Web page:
Tucker feels that the next generation will easily aggregate information from BIM and GIS while maintaining high confidence in their coordinates. “Today, this is a tough problem as these coordinate systems are fundamentally different. We are already beginning to see many customers and organizations solving this problem in unique ways — but we are getting closer to a uniform solution that the next generation will take for granted,” he says.
The next-gen geospatial content platforms would have an engineering- led approach to application delivery transformation, enhanced user experiences, consumption of lesser system resources such as small memory footprint, and an open source-centric PaaS (Platform-as-a-Service). “We have been pushing the boundaries to redefine what is possible to advance the AEC industry by utilizing geospatial data combined with prefabrication technologies and information-rich models to substantially increase efficiencies through construction automation,” says Amr Raafat, Vice President of VDC & Technology, Windover Construction.
Population explosion is propelling the world towards a new phase in urban evolution. From health, transportation, housing, security, education, waste management to culture and tourism, today’s urban planners are facing unique challenges. These challenges can be addressed by next-gen geospatial platforms, which can serve as the supporting pillars for many digital city applications. They can map, combine, and store data from various sources and process them to help devise practical solutions to city problems. Hence, these platforms are an essential part of any digital/smart city ecosystem, as they take data from government sources, private enterprises, and others to help provide effective solutions.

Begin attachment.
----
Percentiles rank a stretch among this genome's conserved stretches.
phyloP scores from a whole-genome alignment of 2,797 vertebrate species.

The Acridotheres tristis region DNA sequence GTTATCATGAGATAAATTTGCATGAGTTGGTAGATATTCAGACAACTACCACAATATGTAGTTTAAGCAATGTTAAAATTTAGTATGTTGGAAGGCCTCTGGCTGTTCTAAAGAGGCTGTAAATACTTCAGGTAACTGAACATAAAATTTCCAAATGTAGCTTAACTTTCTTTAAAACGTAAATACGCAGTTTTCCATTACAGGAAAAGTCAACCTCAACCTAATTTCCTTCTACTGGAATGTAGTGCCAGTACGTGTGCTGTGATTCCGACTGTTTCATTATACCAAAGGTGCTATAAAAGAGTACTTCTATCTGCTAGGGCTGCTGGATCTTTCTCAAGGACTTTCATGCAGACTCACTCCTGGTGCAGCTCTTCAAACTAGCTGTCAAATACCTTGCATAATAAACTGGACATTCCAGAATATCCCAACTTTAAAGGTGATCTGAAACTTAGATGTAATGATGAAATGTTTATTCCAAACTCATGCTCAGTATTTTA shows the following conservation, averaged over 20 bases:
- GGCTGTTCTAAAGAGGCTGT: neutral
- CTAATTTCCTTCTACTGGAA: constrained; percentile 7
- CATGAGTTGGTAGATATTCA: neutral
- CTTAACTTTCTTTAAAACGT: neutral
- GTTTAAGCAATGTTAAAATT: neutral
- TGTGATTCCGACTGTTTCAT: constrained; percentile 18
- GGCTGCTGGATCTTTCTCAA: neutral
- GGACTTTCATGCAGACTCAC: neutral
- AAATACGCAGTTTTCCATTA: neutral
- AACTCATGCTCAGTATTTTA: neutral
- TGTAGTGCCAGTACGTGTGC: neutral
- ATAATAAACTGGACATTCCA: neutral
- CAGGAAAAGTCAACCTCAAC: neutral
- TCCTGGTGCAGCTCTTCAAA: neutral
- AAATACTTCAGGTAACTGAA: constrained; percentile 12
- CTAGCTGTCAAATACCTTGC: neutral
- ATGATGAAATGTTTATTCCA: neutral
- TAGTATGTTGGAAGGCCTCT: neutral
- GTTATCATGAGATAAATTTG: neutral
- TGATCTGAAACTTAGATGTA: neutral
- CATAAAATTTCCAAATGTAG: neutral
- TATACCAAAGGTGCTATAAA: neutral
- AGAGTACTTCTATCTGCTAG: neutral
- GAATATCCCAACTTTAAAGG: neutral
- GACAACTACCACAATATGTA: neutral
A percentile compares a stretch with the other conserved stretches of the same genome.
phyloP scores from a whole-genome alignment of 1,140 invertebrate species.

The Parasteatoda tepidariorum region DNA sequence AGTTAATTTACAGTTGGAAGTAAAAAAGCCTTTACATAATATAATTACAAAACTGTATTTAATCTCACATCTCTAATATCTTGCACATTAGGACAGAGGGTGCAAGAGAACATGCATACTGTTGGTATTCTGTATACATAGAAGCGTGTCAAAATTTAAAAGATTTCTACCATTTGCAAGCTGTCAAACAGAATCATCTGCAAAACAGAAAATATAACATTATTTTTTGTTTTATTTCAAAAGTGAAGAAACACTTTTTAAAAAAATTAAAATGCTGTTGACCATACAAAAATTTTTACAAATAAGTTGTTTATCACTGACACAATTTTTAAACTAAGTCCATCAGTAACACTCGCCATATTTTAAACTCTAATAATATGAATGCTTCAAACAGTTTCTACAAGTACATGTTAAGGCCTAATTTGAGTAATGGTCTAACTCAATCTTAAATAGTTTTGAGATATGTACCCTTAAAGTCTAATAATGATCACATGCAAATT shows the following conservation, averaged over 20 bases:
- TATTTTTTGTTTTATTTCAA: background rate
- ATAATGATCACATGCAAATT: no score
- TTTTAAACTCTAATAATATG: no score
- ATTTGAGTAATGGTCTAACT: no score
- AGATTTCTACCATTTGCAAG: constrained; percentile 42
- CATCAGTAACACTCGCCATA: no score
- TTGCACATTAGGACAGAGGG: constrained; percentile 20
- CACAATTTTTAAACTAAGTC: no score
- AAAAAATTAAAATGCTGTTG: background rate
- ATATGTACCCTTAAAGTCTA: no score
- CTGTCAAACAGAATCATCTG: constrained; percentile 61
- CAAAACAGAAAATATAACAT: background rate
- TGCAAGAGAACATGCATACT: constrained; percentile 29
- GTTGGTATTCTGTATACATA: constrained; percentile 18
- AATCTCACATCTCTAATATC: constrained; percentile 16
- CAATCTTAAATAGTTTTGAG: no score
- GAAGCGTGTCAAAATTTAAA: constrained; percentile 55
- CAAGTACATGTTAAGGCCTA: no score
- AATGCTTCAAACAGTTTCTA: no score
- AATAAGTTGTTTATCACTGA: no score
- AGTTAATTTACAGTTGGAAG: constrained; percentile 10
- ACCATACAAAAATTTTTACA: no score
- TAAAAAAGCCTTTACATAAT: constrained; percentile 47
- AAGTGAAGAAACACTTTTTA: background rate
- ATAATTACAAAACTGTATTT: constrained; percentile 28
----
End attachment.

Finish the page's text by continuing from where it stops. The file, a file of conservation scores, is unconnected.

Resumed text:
“The next-gen geospatial content platforms, by allowing the analysis of real-time sensor data and 3D imagery in the real-world geospatial context, can help cities become more sustainable, transparent, and efficient. These platforms would facilitate the creation of updated digital twins by easily combining earth and synthetic data, sensor feeds, and other 3D content to help smart urban development,” explains Kalra.
The AEC industry, like all other sectors, has had to keep up with technological innovations introduced during various industrial revolutions. “In the construction industry, we are now talking about ‘Construction 4.0’, in which we focus particularly on the digital transformation of our sector by implementing 4IR technologies,” says Jonge. A next-generation geospatial content platform would integrate all 4IR technologies. The automated generation of 3D as-planned and as-built models would significantly reduce the time and cost required for drawings and producing models.